Since no candidate was the first choice of more than 50% of voters, a computer generated the ballot papers on Tuesday in a series of rounds that worked like an instant runoff.

The last-placed candidate was eliminated in each round. The votes cast for that person were then redistributed to the surviving candidates based on the voters next on their ranking. This process was repeated until there were only two candidates left.

In addition to Adams and Garcia, civil rights attorney Maya Wiley was still within striking distance of victory.

When the vote ended on June 22nd, election officials only released results showing who was listed by voters as their first choice for the job. In that count, Adams had around 75,000 votes ahead of Wiley, closely followed by Garcia in third place.

The New York City Electoral Committee, which operates independently of City Hall, has a longstanding reputation for making mistakes and mismanagement.

Before the 2016 elections, tens of thousands of voters were mistakenly removed from the electoral roll. In 2018, voters had to queue for several hours at some polling stations due to equipment problems.

In 2020, she struggled to process requests for postal votes and initially sent many voters ballot papers with return envelopes printed with the wrong names.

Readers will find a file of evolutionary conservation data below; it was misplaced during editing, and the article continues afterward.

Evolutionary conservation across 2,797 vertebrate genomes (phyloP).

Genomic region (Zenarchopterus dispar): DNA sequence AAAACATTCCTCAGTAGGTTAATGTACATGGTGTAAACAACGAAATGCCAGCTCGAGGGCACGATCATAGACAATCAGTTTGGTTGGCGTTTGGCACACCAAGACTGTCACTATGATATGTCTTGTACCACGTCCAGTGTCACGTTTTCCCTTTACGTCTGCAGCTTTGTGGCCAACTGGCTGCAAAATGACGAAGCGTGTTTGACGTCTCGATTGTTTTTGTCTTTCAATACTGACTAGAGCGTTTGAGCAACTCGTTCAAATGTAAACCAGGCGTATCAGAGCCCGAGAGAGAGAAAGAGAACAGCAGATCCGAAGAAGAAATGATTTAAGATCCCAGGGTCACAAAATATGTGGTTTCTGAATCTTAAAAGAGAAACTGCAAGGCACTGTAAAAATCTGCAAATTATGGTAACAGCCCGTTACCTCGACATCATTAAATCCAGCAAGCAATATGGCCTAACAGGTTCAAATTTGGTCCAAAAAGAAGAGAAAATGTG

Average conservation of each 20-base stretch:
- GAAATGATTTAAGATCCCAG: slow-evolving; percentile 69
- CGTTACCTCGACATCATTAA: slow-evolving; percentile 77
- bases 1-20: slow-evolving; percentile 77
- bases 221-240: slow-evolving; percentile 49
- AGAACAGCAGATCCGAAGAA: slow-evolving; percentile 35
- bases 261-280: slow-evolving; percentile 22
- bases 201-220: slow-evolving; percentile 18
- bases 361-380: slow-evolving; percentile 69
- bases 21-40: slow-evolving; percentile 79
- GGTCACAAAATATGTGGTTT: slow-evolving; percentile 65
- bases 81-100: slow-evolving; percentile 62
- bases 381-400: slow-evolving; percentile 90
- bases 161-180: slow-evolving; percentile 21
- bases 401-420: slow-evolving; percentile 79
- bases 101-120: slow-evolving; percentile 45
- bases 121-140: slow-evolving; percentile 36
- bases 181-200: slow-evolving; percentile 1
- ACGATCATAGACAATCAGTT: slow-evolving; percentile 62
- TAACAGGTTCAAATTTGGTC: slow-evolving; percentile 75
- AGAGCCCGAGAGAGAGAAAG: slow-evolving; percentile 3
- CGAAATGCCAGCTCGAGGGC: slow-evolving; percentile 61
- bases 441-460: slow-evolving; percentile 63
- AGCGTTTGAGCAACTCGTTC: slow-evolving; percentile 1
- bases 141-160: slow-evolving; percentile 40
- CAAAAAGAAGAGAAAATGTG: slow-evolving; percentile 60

The Democratic grand prize winner becomes the prohibitive favorite in the general election against Curtis Sliwa, Republican founder of the Guardian Angels.

Either Adams or Wiley would be the second black mayor of New York City, and either Garcia or Wiley would be the first woman mayor.

Adams, 60, is a moderate Democrat who turned against the Defund the Police movement, saying that under his leadership the city could find a way to fight crime while fighting a legacy of racial injustice in the police force.

He was previously a senator in the state before becoming district president of Brooklyn, a job where he has no legislative power but does some constituent services and discretionary city expenses.

Garcia, 51, is a city government veteran who served as a non-ideological crisis manager well suited to bringing New York out of a century of pandemic.

Garcia headed the hygiene department from 2014 until he left in September last year to consider a candidacy for mayor’s office. De Blasio also hired Garcia to run a food distribution emergency program during the coronavirus pandemic, having previously appointed her interim chairman of the city’s contested social housing system.

Previously, she was Chief Operating Officer of the city’s environmental protection agency, responsible for water and sewage systems.

Wiley, 57, served as a lawyer for Mayor Bill de Blasio and previously chaired a civil panel investigating complaints of police misconduct. As a former legal analyst for MSNBC, she ran as a progressive cutting $ 1 billion from the police budget and redirecting it to other city officials.

Copyright 2021 The Associated Press. All rights reserved. This material may not be published, broadcast, rewritten, or redistributed in any way without permission.